by Samuel D. Gruber
(ISJM) As part of its centennial celebration, Temple Beth El in Springfield, Massachusetts has organized a half day symposium about the architectural legacy of Percival Goodman and the art and architecture of Temple Beth El. The synagogue is Western Massachusetts’ largest Conservative Jewish congregation.
The event, scheduled for Sunday, October 27 at 1:30 p.m. at the synagogue, 979 Dickinson Street, Springfield, will feature a tour of the building and its art, a panel discussion led by several noteworthy scholars of the art and architecture community, and a wine and cheese reception.
I am happy to be included as the keynote speaker and I'll be giving an illustrated talk on "Percival Goodman, Temple Beth El and the Modern Synagogue."
Afterward, I'll be join in a panel moderated by Rabbi Amy Wallk Katz with P. Scott Cohen, Chair and Professor of Architecture at Harvard University, and designer of the Tel Aviv Museum and Suzanne O'Keefe, AIA, who was a student and colleague of Percival Goodman at Columbia University, and a longtime family friend.
The event is free and open to the public, however, reservations are required. Please call the Temple Office at 413-733-4149, or e-mail firstname.lastname@example.org.
Goodman built Beth El twice - first in 1953, and then again in the mid-1960s, after a fire devastated the first building in October 1965. These two dates bracket Goodman's most productive and innovative work as a synagogue designer. From the late 1940s through the 1970s Goodman was the most prolific and most respected American synagogue architect. His influence on Jewish and all religious art and architecture has been felt worldwide (for example, in the work of German architect Alfred Jacoby). Now, a half-century after many of his synagogues were first built they are being reconsidered for practical, liturgical, aesthetic and historic reasons.
The jury is mixed - most congregations (Providence, Albany, Springfield, Denver, etc.) still love their Goodman buildings and have or are presently engaged in treating them with respect and making sensitive adjustments. Some others have disparaged Goodman's work wholesale and reject what has now been dubbed "mid-century modernism" as sterile and off-putting on the one hand, or too ostentatious on the other (I've heard both complaints from clergy and congregants). But Goodman's building have fared better than most of the period for several reasons. Though innovative in theor often-expressive architectural design, Goodman's synagogues have a reputation for working well for congregations. As worship spaces and as larger functioning community complexes they are flexible and relatively easy to adjust as needs change. His sanctuaries - when kept clean and bright -can provide both inspiration and delight. Most are shaped in a way to enfold the congregation, thus allowing - with a good leadership - a sense of belonging to a community. Goodman also was master of using relatively simple and inexpensive building materials and mostly straight-forward construction methods. The upkeep of these buildings has been more manageable than for some of the more wildly expressive synagogues of the period (yes, I know, Goodman synagogues sometimes have leaky roofs, too).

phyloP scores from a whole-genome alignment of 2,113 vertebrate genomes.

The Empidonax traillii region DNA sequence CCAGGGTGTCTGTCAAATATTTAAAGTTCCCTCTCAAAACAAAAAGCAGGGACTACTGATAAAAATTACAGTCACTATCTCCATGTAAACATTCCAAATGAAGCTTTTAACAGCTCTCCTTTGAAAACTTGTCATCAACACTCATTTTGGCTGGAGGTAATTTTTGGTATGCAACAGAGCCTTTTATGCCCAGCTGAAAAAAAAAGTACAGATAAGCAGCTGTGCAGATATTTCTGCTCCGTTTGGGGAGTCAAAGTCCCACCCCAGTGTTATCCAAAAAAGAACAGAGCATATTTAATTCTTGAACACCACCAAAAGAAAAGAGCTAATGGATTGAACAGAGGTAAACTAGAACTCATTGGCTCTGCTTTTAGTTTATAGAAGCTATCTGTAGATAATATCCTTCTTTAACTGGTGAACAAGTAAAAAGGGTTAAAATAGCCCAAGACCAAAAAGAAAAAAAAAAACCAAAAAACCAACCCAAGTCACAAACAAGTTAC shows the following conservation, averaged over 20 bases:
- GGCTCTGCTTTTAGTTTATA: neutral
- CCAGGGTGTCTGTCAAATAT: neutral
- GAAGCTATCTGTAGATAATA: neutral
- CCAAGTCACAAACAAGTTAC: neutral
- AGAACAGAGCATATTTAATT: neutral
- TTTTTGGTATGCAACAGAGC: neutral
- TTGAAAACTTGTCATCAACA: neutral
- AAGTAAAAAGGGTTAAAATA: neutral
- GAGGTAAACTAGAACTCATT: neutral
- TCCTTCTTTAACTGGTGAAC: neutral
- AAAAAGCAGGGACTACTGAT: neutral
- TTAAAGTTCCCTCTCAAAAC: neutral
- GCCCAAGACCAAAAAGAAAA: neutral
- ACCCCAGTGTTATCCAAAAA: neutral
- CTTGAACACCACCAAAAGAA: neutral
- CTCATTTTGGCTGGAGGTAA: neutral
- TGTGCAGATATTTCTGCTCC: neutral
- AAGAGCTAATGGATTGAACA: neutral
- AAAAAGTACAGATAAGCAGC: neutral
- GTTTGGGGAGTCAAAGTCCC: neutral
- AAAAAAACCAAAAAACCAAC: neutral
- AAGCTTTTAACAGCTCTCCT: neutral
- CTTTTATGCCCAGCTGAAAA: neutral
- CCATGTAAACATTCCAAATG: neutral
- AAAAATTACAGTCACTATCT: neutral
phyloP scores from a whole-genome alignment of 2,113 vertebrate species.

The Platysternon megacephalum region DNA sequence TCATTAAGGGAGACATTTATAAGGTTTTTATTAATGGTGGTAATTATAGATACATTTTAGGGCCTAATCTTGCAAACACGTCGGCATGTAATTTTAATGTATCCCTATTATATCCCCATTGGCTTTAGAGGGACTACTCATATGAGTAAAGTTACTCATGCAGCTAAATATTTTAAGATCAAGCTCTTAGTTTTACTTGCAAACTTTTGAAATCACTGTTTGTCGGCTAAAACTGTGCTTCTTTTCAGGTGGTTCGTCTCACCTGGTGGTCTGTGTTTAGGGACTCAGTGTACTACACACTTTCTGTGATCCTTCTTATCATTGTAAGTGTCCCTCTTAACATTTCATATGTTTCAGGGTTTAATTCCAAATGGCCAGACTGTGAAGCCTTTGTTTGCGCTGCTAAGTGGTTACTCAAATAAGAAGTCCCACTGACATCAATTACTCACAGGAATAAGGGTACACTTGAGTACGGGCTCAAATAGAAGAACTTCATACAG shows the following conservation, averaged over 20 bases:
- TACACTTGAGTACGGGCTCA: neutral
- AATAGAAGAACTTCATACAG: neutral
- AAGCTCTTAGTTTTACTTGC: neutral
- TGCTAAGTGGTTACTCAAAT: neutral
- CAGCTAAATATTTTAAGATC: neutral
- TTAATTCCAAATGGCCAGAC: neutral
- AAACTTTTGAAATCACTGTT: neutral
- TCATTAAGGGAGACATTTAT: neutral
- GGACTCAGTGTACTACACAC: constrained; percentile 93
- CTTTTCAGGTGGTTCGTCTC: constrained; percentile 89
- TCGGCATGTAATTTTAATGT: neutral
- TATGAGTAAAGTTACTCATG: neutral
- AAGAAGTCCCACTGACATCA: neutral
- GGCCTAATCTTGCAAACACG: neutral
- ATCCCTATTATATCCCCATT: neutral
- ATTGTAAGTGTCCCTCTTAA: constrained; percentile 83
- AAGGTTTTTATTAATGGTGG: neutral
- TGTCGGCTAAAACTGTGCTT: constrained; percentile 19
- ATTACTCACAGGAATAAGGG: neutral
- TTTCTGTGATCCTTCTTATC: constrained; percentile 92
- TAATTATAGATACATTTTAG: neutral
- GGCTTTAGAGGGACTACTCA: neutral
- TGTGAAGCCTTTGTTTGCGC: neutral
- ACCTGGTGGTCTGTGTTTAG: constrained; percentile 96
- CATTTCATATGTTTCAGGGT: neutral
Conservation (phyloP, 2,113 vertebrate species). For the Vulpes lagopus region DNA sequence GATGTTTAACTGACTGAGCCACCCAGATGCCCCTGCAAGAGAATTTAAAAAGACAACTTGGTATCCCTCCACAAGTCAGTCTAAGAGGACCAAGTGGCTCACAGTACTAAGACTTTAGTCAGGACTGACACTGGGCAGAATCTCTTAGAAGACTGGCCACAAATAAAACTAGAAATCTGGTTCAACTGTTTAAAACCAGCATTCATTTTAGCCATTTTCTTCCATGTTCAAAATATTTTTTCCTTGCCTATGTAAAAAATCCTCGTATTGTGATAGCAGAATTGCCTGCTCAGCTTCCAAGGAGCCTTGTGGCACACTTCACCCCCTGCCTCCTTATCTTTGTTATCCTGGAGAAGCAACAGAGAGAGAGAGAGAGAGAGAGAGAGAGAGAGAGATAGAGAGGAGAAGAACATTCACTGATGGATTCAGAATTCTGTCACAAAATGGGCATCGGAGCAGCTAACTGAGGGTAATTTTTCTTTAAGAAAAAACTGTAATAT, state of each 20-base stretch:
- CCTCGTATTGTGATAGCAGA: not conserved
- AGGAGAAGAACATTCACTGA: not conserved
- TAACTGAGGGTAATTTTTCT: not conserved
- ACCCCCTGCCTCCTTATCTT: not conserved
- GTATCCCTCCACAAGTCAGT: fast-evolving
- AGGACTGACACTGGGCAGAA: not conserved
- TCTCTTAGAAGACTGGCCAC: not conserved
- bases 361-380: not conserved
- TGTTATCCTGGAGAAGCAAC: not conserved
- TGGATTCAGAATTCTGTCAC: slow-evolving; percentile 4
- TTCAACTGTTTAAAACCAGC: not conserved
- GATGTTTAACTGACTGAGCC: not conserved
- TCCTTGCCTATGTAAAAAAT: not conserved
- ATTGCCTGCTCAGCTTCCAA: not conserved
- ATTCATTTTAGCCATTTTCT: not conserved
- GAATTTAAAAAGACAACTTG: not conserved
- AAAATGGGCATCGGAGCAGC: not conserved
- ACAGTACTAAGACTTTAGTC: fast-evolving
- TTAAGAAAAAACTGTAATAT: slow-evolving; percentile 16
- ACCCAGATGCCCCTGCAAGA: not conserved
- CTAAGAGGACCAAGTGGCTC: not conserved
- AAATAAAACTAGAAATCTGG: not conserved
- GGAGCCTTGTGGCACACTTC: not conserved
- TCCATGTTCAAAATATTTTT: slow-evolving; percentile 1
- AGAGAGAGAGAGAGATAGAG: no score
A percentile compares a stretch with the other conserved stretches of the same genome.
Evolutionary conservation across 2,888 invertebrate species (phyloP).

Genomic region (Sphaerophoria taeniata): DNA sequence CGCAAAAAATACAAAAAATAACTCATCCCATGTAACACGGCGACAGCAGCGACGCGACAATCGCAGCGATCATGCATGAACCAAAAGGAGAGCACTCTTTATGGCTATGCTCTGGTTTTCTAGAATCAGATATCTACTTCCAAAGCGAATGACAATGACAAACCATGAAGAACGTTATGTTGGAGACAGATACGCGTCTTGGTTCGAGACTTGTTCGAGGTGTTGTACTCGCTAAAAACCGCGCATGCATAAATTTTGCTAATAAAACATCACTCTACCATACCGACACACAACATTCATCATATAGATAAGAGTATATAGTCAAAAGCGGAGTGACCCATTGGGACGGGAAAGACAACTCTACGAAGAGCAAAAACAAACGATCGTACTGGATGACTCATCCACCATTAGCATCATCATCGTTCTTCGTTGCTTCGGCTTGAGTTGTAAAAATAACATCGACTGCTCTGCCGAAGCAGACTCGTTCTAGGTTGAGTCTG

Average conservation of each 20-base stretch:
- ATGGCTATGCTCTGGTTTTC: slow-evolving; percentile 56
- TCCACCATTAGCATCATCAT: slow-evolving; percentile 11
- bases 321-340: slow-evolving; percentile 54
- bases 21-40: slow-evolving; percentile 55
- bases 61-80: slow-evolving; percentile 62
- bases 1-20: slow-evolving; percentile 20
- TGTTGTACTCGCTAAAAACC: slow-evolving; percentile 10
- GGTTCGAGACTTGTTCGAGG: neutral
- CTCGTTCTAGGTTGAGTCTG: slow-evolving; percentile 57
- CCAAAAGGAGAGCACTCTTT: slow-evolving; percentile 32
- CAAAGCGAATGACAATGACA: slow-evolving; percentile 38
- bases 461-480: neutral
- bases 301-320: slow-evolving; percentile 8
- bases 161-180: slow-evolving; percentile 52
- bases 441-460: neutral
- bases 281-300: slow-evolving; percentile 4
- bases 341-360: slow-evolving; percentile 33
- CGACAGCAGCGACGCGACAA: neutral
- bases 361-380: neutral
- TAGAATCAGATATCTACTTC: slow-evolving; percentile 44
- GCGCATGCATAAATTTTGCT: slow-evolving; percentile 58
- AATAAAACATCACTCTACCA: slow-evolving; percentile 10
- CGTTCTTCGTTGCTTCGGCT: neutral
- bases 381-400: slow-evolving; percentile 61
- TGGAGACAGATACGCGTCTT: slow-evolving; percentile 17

Goodman was also an active writer about many aspects of community and architectural planning, and a designer of many types of (mostly urban) environments, but he especially left quite a legacy in synagogue design. So many aspects now accepted as parts of the modern architectural vocabulary for religious and other public buildings were invented, developed or refined by Goodman - it is hard to begin the list. On aspect - very noticeable at Springfield - is the inclusion of expressive artwork by modern, mostly abstract, artists (Lassaw, Gottlieb and Motherwell at Springfield). The Springfield commission was especially important for Ibram Lassaw's career. It was his first architectural and functional sculpture, and it helped established his reputation in the 1950s when the work was widely shown and publicized.
At Springfield and other Goodman synagogues (Millburn, Beechwood, St. Paul, etc.), the fate of modern synagogue art has varied; some destroyed, some restored and some compromised by rearrangement or the jarring juxtaposition of new art and architectural elements. I'll address all these themes - and others - in my talk.